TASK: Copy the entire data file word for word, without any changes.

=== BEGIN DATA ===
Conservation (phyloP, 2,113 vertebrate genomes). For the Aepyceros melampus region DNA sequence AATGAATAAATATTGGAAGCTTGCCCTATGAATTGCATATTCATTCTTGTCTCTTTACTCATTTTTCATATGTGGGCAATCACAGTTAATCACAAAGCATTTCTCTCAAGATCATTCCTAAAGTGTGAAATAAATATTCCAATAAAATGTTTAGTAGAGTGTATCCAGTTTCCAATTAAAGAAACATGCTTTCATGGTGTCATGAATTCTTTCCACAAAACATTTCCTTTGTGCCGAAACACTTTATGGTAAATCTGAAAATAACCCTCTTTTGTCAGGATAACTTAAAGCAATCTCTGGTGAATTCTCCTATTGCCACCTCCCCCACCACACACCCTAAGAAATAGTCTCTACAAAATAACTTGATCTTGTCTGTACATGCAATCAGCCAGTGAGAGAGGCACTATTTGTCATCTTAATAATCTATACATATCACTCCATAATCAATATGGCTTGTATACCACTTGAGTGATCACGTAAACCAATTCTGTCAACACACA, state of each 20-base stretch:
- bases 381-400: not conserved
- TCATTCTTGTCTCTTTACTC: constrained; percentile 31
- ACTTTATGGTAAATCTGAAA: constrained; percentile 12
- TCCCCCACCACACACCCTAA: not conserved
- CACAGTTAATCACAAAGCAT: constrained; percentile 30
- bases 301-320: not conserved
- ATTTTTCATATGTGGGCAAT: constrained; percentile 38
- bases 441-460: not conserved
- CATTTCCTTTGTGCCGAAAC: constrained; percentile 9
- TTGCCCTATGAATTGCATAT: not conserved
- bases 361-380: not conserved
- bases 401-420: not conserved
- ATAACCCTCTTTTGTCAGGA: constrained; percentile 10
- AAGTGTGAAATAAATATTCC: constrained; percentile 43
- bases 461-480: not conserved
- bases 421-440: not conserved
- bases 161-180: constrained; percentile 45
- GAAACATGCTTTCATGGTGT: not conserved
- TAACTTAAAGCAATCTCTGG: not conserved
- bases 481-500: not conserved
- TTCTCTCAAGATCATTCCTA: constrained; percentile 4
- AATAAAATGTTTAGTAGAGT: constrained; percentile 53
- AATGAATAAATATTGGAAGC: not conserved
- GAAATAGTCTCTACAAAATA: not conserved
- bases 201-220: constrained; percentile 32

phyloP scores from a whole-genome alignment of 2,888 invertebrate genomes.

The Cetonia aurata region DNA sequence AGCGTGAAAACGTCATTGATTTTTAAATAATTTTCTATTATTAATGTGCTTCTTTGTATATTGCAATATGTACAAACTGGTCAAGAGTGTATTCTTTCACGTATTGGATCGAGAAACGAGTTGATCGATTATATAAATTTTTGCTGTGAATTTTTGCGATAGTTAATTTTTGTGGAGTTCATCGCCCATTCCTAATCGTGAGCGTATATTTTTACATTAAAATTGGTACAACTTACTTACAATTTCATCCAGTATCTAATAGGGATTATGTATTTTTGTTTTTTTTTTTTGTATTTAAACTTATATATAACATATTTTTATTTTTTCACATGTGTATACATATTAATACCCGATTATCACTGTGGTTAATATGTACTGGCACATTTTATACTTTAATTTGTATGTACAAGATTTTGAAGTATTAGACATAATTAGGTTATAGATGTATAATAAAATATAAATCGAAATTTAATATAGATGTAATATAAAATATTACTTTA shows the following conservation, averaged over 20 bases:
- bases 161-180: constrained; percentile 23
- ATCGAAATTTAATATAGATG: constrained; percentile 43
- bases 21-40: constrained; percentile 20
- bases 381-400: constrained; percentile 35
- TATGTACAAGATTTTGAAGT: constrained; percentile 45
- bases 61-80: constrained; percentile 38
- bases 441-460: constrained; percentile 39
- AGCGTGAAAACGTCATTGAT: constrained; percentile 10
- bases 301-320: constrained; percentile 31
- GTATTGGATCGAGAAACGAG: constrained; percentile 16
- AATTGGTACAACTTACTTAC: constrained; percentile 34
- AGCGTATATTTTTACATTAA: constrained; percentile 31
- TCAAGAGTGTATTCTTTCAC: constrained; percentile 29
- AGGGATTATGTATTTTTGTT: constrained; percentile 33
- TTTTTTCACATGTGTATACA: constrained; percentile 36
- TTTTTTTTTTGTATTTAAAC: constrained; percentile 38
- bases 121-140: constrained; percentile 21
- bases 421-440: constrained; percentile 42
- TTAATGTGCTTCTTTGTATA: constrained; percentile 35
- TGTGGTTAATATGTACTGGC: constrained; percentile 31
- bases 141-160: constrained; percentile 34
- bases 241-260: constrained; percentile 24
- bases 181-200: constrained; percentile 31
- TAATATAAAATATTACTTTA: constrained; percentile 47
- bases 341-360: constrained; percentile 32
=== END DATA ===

Conservation (phyloP, 2,113 vertebrate genomes). For the Aepyceros melampus region DNA sequence AATGAATAAATATTGGAAGCTTGCCCTATGAATTGCATATTCATTCTTGTCTCTTTACTCATTTTTCATATGTGGGCAATCACAGTTAATCACAAAGCATTTCTCTCAAGATCATTCCTAAAGTGTGAAATAAATATTCCAATAAAATGTTTAGTAGAGTGTATCCAGTTTCCAATTAAAGAAACATGCTTTCATGGTGTCATGAATTCTTTCCACAAAACATTTCCTTTGTGCCGAAACACTTTATGGTAAATCTGAAAATAACCCTCTTTTGTCAGGATAACTTAAAGCAATCTCTGGTGAATTCTCCTATTGCCACCTCCCCCACCACACACCCTAAGAAATAGTCTCTACAAAATAACTTGATCTTGTCTGTACATGCAATCAGCCAGTGAGAGAGGCACTATTTGTCATCTTAATAATCTATACATATCACTCCATAATCAATATGGCTTGTATACCACTTGAGTGATCACGTAAACCAATTCTGTCAACACACA, state of each 20-base stretch:
- bases 381-400: not conserved
- TCATTCTTGTCTCTTTACTC: constrained; percentile 31
- ACTTTATGGTAAATCTGAAA: constrained; percentile 12
- TCCCCCACCACACACCCTAA: not conserved
- CACAGTTAATCACAAAGCAT: constrained; percentile 30
- bases 301-320: not conserved
- ATTTTTCATATGTGGGCAAT: constrained; percentile 38
- bases 441-460: not conserved
- CATTTCCTTTGTGCCGAAAC: constrained; percentile 9
- TTGCCCTATGAATTGCATAT: not conserved
- bases 361-380: not conserved
- bases 401-420: not conserved
- ATAACCCTCTTTTGTCAGGA: constrained; percentile 10
- AAGTGTGAAATAAATATTCC: constrained; percentile 43
- bases 461-480: not conserved
- bases 421-440: not conserved
- bases 161-180: constrained; percentile 45
- GAAACATGCTTTCATGGTGT: not conserved
- TAACTTAAAGCAATCTCTGG: not conserved
- bases 481-500: not conserved
- TTCTCTCAAGATCATTCCTA: constrained; percentile 4
- AATAAAATGTTTAGTAGAGT: constrained; percentile 53
- AATGAATAAATATTGGAAGC: not conserved
- GAAATAGTCTCTACAAAATA: not conserved
- bases 201-220: constrained; percentile 32

phyloP scores from a whole-genome alignment of 2,888 invertebrate genomes.

The Cetonia aurata region DNA sequence AGCGTGAAAACGTCATTGATTTTTAAATAATTTTCTATTATTAATGTGCTTCTTTGTATATTGCAATATGTACAAACTGGTCAAGAGTGTATTCTTTCACGTATTGGATCGAGAAACGAGTTGATCGATTATATAAATTTTTGCTGTGAATTTTTGCGATAGTTAATTTTTGTGGAGTTCATCGCCCATTCCTAATCGTGAGCGTATATTTTTACATTAAAATTGGTACAACTTACTTACAATTTCATCCAGTATCTAATAGGGATTATGTATTTTTGTTTTTTTTTTTTGTATTTAAACTTATATATAACATATTTTTATTTTTTCACATGTGTATACATATTAATACCCGATTATCACTGTGGTTAATATGTACTGGCACATTTTATACTTTAATTTGTATGTACAAGATTTTGAAGTATTAGACATAATTAGGTTATAGATGTATAATAAAATATAAATCGAAATTTAATATAGATGTAATATAAAATATTACTTTA shows the following conservation, averaged over 20 bases:
- bases 161-180: constrained; percentile 23
- ATCGAAATTTAATATAGATG: constrained; percentile 43
- bases 21-40: constrained; percentile 20
- bases 381-400: constrained; percentile 35
- TATGTACAAGATTTTGAAGT: constrained; percentile 45
- bases 61-80: constrained; percentile 38
- bases 441-460: constrained; percentile 39
- AGCGTGAAAACGTCATTGAT: constrained; percentile 10
- bases 301-320: constrained; percentile 31
- GTATTGGATCGAGAAACGAG: constrained; percentile 16
- AATTGGTACAACTTACTTAC: constrained; percentile 34
- AGCGTATATTTTTACATTAA: constrained; percentile 31
- TCAAGAGTGTATTCTTTCAC: constrained; percentile 29
- AGGGATTATGTATTTTTGTT: constrained; percentile 33
- TTTTTTCACATGTGTATACA: constrained; percentile 36
- TTTTTTTTTTGTATTTAAAC: constrained; percentile 38
- bases 121-140: constrained; percentile 21
- bases 421-440: constrained; percentile 42
- TTAATGTGCTTCTTTGTATA: constrained; percentile 35
- TGTGGTTAATATGTACTGGC: constrained; percentile 31
- bases 141-160: constrained; percentile 34
- bases 241-260: constrained; percentile 24
- bases 181-200: constrained; percentile 31
- TAATATAAAATATTACTTTA: constrained; percentile 47
- bases 341-360: constrained; percentile 32